Happiness is . . . working out with the ball machine

I worked out with the ball machine yesterday.  It was great!  I just love how you can set it to keep on feeding you forehands, or backhands, or volleys, with whatever kind of speed or delay or spin or anything you choose.  And then you always know what’s coming.  That’s a really nice feature, don’t you think?  I mean, when I knew exactly where the ball was going to be, I could watch it all the way to the strings.  I could hit it to the same target five times in a row.  I could slam a volley down the line.

There were some much better tennis players on a nearby court, and that was great, too.  Just being near them and feeling the vibe of their higher-level game gave me a boost of confidence.  A couple of them even waved hi to me!  I mean, I know I’ll never play tennis as well as any of them, but it’s nice to think of myself as a member of the club, as someone who works out at the same time as better people are playing “real” tennis matches.

I also love the fact that, when you play against the ball machine, you always win.  Now one of my favorite pros pointed out to me that, considered differently, you always lose to the machine, but I disagree!  When you play against the machine, YOU are the one keeping score, and you are the one who is winning — unless, of course, you are super-tough on yourself.  It’s silly to tally how many balls make it over the net versus how many are left on your side when you’re cleaning up, as everyone knows that numerous balls are wasted in fine-tuning the machine’s placement of balls before you can move over there and hit any of them.  Not to mention the ones that are dead and don’t bounce correctly in the first place. . . . Plus, didn’t you set up the machine to practice that tricky new shot that you’ve been afraid to try in matches?  Any time you can execute it successfully, you’re one step closer to using it against an opponent when it will count.

So go ahead: spend a few dollars on a ball machine workout.  Not only will you get to focus on the shots that have been giving you trouble, or shots that are “weapons” you want to perfect, but it’s a quick way to perk up your self-confidence, on and off the court.  Between you and the machine, you’ll definitely be the winner!

My grandmother’s bread pail

Every so often I pull out this bread pail that was my grandmother’s.  She mixed bread in it for her family of six children, plus two of her husband’s younger siblings who lived with them during the Depression.  I think at one time she owned several of these, but this one is the only one I know about that’s still left in the family.  I continue to use it, but obviously I don’t make as much bread as she did.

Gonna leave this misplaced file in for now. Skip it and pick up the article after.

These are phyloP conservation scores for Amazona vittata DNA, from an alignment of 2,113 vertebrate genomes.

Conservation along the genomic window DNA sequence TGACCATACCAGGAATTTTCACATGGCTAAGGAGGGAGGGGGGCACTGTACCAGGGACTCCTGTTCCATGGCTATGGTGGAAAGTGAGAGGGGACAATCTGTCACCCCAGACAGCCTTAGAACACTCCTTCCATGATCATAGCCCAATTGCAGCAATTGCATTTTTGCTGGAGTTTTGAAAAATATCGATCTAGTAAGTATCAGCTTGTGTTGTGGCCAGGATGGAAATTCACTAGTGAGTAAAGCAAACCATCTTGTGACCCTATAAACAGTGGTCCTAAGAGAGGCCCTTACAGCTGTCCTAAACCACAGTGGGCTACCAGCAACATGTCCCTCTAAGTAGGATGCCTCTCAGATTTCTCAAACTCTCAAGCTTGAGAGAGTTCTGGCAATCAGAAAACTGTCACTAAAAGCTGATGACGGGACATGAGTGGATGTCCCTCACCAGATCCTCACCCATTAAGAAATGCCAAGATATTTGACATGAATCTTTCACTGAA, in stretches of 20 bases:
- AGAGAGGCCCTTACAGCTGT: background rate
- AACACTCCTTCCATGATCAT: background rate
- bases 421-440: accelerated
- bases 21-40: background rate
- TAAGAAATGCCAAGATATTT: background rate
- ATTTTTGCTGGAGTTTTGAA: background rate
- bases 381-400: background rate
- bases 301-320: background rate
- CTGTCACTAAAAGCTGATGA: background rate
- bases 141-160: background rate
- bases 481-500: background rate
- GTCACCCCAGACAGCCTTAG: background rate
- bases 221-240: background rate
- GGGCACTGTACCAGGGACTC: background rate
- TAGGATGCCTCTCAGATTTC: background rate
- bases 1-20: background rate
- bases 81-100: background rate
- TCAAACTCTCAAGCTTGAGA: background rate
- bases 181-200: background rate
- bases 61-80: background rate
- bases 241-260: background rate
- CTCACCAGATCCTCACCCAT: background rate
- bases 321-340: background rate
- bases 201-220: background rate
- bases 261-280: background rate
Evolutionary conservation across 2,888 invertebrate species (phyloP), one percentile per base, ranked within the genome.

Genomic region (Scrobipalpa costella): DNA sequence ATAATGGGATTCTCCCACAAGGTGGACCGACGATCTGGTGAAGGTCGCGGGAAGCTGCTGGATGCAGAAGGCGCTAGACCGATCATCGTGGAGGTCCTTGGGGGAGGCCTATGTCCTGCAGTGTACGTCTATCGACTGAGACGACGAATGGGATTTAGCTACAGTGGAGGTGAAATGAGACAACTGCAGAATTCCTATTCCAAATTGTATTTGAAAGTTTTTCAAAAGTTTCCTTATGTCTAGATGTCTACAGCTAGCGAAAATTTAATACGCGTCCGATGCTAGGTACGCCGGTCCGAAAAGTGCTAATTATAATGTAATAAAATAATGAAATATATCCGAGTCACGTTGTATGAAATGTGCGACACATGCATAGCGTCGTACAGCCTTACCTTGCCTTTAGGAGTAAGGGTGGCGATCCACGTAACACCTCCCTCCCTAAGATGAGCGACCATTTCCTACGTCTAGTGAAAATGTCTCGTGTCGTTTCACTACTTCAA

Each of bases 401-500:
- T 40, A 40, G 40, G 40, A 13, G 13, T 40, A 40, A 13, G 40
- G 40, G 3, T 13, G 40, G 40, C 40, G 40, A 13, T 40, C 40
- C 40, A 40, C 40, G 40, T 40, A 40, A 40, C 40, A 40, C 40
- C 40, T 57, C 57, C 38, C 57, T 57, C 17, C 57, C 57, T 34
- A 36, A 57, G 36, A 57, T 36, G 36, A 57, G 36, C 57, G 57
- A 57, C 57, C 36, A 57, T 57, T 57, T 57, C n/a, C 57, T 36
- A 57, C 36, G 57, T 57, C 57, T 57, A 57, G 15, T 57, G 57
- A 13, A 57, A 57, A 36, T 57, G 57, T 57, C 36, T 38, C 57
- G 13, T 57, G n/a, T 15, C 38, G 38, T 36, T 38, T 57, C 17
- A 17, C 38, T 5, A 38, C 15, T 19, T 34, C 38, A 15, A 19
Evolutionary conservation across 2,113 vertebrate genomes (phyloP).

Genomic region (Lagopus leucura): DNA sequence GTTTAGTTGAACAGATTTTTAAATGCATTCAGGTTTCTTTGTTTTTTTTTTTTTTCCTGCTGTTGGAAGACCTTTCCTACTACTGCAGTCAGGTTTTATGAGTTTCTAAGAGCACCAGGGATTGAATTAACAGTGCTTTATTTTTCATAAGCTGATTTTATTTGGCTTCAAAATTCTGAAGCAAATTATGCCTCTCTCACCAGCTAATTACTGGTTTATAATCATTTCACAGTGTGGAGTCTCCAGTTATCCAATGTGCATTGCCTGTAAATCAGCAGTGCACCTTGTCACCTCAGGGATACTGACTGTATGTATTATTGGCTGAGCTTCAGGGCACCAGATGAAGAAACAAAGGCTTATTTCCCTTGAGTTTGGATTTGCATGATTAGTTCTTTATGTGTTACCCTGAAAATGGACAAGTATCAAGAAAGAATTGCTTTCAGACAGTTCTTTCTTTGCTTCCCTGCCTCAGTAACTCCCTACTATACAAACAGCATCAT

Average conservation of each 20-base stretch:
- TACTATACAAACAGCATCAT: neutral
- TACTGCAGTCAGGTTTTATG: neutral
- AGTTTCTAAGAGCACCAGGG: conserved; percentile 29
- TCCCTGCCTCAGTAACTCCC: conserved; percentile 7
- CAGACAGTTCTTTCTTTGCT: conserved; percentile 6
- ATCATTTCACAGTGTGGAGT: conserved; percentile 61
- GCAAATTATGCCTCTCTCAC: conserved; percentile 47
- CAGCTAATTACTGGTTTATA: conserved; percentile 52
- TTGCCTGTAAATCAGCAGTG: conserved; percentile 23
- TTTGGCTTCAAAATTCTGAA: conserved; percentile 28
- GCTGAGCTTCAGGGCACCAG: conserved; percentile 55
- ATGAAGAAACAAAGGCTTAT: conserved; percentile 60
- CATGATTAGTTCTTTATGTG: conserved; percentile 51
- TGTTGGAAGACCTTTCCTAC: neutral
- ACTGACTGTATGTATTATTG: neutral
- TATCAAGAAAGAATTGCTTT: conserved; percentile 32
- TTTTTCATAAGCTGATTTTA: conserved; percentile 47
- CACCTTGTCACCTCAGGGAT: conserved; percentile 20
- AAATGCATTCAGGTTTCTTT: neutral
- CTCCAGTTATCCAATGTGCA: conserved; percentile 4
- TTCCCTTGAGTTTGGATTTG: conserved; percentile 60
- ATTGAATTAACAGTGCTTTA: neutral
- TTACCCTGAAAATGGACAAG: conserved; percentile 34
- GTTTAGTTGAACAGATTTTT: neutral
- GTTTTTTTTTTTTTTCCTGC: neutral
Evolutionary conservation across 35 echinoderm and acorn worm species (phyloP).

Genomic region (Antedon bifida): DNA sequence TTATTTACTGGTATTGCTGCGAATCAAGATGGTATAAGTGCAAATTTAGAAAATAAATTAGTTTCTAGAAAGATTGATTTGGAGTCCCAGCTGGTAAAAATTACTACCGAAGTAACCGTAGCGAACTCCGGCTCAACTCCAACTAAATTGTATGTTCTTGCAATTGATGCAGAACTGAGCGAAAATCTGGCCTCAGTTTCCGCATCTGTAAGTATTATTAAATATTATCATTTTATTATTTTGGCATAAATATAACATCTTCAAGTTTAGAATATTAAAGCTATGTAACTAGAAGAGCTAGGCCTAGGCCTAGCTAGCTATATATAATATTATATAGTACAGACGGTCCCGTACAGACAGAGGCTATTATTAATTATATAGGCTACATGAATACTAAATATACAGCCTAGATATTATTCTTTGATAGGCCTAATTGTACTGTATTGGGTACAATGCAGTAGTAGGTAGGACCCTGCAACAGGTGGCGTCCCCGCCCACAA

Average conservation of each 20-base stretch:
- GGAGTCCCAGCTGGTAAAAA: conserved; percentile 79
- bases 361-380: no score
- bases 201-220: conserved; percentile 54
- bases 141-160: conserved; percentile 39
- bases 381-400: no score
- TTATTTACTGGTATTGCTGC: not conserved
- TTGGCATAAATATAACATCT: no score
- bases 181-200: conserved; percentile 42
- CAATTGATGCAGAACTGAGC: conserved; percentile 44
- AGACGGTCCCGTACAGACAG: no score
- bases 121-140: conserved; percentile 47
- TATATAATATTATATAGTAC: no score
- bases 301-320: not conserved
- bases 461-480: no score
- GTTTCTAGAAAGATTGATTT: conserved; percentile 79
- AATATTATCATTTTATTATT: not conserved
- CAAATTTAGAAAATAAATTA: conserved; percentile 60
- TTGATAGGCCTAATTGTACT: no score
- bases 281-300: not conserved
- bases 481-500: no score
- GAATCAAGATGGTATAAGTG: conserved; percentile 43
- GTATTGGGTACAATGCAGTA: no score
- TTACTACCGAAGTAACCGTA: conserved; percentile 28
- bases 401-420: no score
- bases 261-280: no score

The bread pail’s official name is the Number 4 Universal Bread Maker by Landers, Frary & Clark of New Britain, Connecticut.  It won a gold medal in the 1904 Louisiana Purchase Exposition, also known as the St. Louis World’s Fair.  Winning a gold medal at the World’s Fair was a big deal — Landers, Frary actually put it on the front of the bread pail itself.  This particular World’s Fair celebrated the centennial anniversary of the Louisiana Purchase (1803), one year late.  You can read lots more about it here if you’re interested.

Anyway, the bread “machine” was one of many products that came out around the turn of the twentieth century, all of which were designed to make women’s home-making jobs easier.  According to the National Housewares Manufacturers Association (see this reprint), the company who manufactured my bread pail produced goods under the trademark “Universal” from the 1890s until GE’s Housewares division acquired it in 1965.  In addition to the Universal bread maker, they produced a new type of food chopper that chopped vegetables as well as ground meat, and even more significant for us caffeine lovers, they designed the “Universal” coffee percolator.  Remember, electricity was just becoming available to the masses at that time: the first percolators were designed for the stove, and they made coffee that tasted better than people had ever made at home before.  [Read more…]

Wimbledon fashion largely disappoints

Grand Slam matches provide a worldwide stage for tennis stars and their sponsors to flaunt their newest gear and clothing lines, with lots of free advertising.  Unfortunately, however, there is little to celebrate by way of fashion at Wimbledon this year.  Rafa and Roger are stunning as always, but both are unusually subdued, even classical in their attire.  After causing a stir last year when pulling a “15” gold-trimmed jacket out of his bag for the awards presentation that marked his record-breaking 15th Grand Slam victory, Federer is setting an understated tone so far.  Not sure about the mesh bag, though.

Things are a bit more interesting on the women’s side, but not much.  Mercifully, the all-white Wimbledon regulations prevent Venus from pulling another “French Open” fashion faux pas, where the bright yellow dress and flesh-colored panties caused many to wonder if she was truly “going commando” or just trying to play the part of provocateur.  However, her self-designed outfit must be one of the worst on Centre Court: a low cut top and frilly skirt that looks more like Miss Muffet, or perhaps one of those exfoliating body puffs, than actual tennis attire.

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